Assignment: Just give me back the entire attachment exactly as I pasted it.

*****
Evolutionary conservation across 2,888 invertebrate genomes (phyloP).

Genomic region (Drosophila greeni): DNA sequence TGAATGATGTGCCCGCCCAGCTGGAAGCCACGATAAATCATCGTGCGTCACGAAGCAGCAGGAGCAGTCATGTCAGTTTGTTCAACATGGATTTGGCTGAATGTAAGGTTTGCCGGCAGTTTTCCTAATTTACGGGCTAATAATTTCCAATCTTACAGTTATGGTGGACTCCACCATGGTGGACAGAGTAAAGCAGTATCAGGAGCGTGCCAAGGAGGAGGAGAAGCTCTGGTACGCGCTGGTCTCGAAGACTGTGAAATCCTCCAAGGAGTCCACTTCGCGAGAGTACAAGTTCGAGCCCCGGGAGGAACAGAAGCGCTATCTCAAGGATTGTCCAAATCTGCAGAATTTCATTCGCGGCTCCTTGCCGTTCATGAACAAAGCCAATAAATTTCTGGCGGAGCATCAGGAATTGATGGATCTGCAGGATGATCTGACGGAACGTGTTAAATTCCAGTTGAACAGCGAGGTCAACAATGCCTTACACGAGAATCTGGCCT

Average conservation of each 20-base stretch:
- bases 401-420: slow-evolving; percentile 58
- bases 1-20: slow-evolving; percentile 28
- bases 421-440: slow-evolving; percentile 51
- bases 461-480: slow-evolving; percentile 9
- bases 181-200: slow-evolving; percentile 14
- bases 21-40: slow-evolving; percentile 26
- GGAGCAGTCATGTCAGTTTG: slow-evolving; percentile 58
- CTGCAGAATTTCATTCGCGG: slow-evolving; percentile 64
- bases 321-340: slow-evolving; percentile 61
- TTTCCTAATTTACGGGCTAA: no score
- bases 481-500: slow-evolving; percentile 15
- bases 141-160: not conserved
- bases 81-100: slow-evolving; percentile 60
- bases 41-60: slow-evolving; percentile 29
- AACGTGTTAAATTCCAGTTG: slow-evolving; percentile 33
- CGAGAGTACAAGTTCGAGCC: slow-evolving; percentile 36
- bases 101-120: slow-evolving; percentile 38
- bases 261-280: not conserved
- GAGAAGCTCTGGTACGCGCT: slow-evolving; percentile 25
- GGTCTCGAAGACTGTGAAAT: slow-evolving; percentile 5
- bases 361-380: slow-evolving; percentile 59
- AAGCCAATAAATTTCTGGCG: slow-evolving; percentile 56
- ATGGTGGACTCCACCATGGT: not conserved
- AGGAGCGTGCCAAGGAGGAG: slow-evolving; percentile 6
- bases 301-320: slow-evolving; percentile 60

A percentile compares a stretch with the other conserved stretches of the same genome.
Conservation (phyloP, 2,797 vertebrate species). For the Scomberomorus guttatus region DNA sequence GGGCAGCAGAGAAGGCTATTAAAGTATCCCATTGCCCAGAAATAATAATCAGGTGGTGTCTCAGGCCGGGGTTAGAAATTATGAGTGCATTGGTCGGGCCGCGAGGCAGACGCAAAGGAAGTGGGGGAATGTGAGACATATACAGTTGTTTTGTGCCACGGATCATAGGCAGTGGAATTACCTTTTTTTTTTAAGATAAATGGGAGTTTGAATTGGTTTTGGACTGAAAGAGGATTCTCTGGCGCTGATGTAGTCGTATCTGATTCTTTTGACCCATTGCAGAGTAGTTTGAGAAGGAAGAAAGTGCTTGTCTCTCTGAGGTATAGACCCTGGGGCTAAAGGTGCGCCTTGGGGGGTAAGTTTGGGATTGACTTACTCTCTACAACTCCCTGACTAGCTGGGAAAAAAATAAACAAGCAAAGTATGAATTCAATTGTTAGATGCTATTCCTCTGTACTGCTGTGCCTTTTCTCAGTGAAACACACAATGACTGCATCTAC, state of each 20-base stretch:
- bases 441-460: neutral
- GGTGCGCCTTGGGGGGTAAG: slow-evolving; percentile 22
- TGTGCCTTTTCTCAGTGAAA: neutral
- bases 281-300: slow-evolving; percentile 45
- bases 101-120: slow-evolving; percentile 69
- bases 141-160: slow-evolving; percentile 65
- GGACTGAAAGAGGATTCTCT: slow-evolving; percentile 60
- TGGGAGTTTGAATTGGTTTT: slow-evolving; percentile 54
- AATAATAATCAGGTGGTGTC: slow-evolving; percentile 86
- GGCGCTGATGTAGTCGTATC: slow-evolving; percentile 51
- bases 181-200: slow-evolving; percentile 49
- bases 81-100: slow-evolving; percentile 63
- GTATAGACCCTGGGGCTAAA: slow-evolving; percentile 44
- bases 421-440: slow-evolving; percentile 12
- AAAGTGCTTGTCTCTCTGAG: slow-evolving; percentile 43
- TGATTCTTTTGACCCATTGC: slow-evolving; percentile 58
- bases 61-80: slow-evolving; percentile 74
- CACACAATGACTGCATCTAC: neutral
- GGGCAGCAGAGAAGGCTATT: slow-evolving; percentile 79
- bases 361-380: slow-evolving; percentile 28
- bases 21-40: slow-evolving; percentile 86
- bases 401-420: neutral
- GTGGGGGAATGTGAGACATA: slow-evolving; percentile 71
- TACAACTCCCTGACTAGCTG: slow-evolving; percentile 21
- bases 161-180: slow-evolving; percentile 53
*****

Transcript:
Evolutionary conservation across 2,888 invertebrate genomes (phyloP).

Genomic region (Drosophila greeni): DNA sequence TGAATGATGTGCCCGCCCAGCTGGAAGCCACGATAAATCATCGTGCGTCACGAAGCAGCAGGAGCAGTCATGTCAGTTTGTTCAACATGGATTTGGCTGAATGTAAGGTTTGCCGGCAGTTTTCCTAATTTACGGGCTAATAATTTCCAATCTTACAGTTATGGTGGACTCCACCATGGTGGACAGAGTAAAGCAGTATCAGGAGCGTGCCAAGGAGGAGGAGAAGCTCTGGTACGCGCTGGTCTCGAAGACTGTGAAATCCTCCAAGGAGTCCACTTCGCGAGAGTACAAGTTCGAGCCCCGGGAGGAACAGAAGCGCTATCTCAAGGATTGTCCAAATCTGCAGAATTTCATTCGCGGCTCCTTGCCGTTCATGAACAAAGCCAATAAATTTCTGGCGGAGCATCAGGAATTGATGGATCTGCAGGATGATCTGACGGAACGTGTTAAATTCCAGTTGAACAGCGAGGTCAACAATGCCTTACACGAGAATCTGGCCT

Average conservation of each 20-base stretch:
- bases 401-420: slow-evolving; percentile 58
- bases 1-20: slow-evolving; percentile 28
- bases 421-440: slow-evolving; percentile 51
- bases 461-480: slow-evolving; percentile 9
- bases 181-200: slow-evolving; percentile 14
- bases 21-40: slow-evolving; percentile 26
- GGAGCAGTCATGTCAGTTTG: slow-evolving; percentile 58
- CTGCAGAATTTCATTCGCGG: slow-evolving; percentile 64
- bases 321-340: slow-evolving; percentile 61
- TTTCCTAATTTACGGGCTAA: no score
- bases 481-500: slow-evolving; percentile 15
- bases 141-160: not conserved
- bases 81-100: slow-evolving; percentile 60
- bases 41-60: slow-evolving; percentile 29
- AACGTGTTAAATTCCAGTTG: slow-evolving; percentile 33
- CGAGAGTACAAGTTCGAGCC: slow-evolving; percentile 36
- bases 101-120: slow-evolving; percentile 38
- bases 261-280: not conserved
- GAGAAGCTCTGGTACGCGCT: slow-evolving; percentile 25
- GGTCTCGAAGACTGTGAAAT: slow-evolving; percentile 5
- bases 361-380: slow-evolving; percentile 59
- AAGCCAATAAATTTCTGGCG: slow-evolving; percentile 56
- ATGGTGGACTCCACCATGGT: not conserved
- AGGAGCGTGCCAAGGAGGAG: slow-evolving; percentile 6
- bases 301-320: slow-evolving; percentile 60

A percentile compares a stretch with the other conserved stretches of the same genome.
Conservation (phyloP, 2,797 vertebrate species). For the Scomberomorus guttatus region DNA sequence GGGCAGCAGAGAAGGCTATTAAAGTATCCCATTGCCCAGAAATAATAATCAGGTGGTGTCTCAGGCCGGGGTTAGAAATTATGAGTGCATTGGTCGGGCCGCGAGGCAGACGCAAAGGAAGTGGGGGAATGTGAGACATATACAGTTGTTTTGTGCCACGGATCATAGGCAGTGGAATTACCTTTTTTTTTTAAGATAAATGGGAGTTTGAATTGGTTTTGGACTGAAAGAGGATTCTCTGGCGCTGATGTAGTCGTATCTGATTCTTTTGACCCATTGCAGAGTAGTTTGAGAAGGAAGAAAGTGCTTGTCTCTCTGAGGTATAGACCCTGGGGCTAAAGGTGCGCCTTGGGGGGTAAGTTTGGGATTGACTTACTCTCTACAACTCCCTGACTAGCTGGGAAAAAAATAAACAAGCAAAGTATGAATTCAATTGTTAGATGCTATTCCTCTGTACTGCTGTGCCTTTTCTCAGTGAAACACACAATGACTGCATCTAC, state of each 20-base stretch:
- bases 441-460: neutral
- GGTGCGCCTTGGGGGGTAAG: slow-evolving; percentile 22
- TGTGCCTTTTCTCAGTGAAA: neutral
- bases 281-300: slow-evolving; percentile 45
- bases 101-120: slow-evolving; percentile 69
- bases 141-160: slow-evolving; percentile 65
- GGACTGAAAGAGGATTCTCT: slow-evolving; percentile 60
- TGGGAGTTTGAATTGGTTTT: slow-evolving; percentile 54
- AATAATAATCAGGTGGTGTC: slow-evolving; percentile 86
- GGCGCTGATGTAGTCGTATC: slow-evolving; percentile 51
- bases 181-200: slow-evolving; percentile 49
- bases 81-100: slow-evolving; percentile 63
- GTATAGACCCTGGGGCTAAA: slow-evolving; percentile 44
- bases 421-440: slow-evolving; percentile 12
- AAAGTGCTTGTCTCTCTGAG: slow-evolving; percentile 43
- TGATTCTTTTGACCCATTGC: slow-evolving; percentile 58
- bases 61-80: slow-evolving; percentile 74
- CACACAATGACTGCATCTAC: neutral
- GGGCAGCAGAGAAGGCTATT: slow-evolving; percentile 79
- bases 361-380: slow-evolving; percentile 28
- bases 21-40: slow-evolving; percentile 86
- bases 401-420: neutral
- GTGGGGGAATGTGAGACATA: slow-evolving; percentile 71
- TACAACTCCCTGACTAGCTG: slow-evolving; percentile 21
- bases 161-180: slow-evolving; percentile 53